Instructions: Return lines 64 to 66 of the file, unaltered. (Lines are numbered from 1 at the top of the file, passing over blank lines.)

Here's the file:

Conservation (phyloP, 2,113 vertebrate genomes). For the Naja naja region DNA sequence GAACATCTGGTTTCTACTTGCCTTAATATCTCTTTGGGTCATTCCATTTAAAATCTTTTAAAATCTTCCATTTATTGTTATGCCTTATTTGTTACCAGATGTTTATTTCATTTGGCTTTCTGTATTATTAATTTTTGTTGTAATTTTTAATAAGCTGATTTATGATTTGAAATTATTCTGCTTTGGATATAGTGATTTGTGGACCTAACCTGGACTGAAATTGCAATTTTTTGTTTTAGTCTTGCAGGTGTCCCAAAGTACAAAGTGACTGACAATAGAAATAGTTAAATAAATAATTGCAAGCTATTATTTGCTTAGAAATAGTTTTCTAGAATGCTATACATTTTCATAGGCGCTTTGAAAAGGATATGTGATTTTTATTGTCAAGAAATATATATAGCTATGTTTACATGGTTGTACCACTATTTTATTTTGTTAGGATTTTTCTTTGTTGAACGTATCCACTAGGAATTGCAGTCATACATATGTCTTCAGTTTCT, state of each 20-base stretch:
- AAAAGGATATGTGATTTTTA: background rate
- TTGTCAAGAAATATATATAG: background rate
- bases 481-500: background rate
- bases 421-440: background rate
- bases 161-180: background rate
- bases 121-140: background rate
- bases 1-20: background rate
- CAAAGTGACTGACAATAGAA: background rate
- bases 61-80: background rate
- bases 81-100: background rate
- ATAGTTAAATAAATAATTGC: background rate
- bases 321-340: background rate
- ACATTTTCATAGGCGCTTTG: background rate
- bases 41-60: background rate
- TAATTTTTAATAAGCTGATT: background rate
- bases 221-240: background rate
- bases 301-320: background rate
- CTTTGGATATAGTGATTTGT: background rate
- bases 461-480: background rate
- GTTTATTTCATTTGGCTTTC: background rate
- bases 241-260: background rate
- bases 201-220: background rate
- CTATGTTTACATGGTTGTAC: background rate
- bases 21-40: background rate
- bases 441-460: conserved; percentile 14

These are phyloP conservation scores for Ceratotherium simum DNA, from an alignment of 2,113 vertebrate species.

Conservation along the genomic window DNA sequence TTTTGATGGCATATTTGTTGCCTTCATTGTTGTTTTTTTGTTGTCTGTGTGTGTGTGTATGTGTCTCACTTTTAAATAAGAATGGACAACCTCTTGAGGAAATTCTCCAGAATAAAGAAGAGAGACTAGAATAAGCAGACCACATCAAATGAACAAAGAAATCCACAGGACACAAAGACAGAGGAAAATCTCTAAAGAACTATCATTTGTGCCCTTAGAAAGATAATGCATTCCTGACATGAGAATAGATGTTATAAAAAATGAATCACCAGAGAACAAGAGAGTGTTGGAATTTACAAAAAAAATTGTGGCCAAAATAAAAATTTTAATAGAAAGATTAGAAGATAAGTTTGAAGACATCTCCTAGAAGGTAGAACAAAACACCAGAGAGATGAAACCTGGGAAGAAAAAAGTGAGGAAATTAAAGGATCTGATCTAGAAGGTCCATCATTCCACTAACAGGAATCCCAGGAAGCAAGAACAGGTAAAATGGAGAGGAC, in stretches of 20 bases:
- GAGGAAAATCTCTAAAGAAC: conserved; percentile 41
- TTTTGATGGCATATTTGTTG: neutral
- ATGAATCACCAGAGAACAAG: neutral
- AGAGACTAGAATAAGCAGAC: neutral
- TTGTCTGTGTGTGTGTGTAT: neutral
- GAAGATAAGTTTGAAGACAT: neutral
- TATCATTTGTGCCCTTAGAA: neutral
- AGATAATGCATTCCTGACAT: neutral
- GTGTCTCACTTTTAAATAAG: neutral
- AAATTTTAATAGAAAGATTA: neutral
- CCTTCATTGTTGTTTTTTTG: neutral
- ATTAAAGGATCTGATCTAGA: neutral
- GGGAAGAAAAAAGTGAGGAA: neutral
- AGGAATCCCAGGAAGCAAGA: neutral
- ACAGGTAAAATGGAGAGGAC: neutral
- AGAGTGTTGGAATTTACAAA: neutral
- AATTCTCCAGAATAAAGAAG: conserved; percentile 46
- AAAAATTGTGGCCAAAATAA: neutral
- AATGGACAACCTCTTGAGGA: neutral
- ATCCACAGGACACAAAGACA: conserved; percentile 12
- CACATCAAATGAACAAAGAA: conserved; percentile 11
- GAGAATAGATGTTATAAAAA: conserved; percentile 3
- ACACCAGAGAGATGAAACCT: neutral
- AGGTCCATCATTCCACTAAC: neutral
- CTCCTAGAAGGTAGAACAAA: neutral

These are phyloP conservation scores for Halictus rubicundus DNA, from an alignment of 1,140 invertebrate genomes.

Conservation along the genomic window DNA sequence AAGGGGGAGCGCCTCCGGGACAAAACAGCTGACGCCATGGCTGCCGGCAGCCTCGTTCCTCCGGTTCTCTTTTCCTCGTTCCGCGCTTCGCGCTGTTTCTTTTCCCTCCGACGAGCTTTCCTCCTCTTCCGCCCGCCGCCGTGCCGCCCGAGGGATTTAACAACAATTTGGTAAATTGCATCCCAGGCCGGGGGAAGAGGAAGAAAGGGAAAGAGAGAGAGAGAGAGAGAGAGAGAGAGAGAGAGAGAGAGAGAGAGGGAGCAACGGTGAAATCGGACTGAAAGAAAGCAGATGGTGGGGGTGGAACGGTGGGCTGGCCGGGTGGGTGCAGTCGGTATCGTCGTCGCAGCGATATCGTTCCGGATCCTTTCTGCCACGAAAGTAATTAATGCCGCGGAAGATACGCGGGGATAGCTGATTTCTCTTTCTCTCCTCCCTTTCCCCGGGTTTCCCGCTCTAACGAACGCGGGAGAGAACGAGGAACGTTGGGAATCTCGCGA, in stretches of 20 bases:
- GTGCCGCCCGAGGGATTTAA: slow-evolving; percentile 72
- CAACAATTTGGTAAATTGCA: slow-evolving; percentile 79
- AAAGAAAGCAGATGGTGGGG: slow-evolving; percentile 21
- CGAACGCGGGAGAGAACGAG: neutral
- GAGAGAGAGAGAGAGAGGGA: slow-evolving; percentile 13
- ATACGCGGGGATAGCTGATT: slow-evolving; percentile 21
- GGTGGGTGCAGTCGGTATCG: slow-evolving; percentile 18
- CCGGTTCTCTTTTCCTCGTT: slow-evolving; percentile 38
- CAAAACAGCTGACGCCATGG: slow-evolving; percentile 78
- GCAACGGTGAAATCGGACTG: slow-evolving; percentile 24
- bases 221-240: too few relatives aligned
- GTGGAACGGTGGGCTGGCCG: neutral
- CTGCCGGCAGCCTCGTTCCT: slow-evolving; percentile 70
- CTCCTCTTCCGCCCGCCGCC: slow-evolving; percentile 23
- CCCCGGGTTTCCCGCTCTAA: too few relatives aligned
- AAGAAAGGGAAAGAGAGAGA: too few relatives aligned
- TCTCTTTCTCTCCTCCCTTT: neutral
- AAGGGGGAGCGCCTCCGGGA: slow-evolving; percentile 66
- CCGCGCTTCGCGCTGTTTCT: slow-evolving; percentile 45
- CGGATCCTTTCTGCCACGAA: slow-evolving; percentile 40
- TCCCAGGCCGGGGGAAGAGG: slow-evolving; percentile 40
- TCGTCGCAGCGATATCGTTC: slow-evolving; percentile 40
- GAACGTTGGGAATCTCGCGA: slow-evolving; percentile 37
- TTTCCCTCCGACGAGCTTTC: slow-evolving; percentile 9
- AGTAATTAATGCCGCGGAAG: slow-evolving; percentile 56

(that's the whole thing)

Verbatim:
- CAAAACAGCTGACGCCATGG: slow-evolving; percentile 78
- GCAACGGTGAAATCGGACTG: slow-evolving; percentile 24
- bases 221-240: too few relatives aligned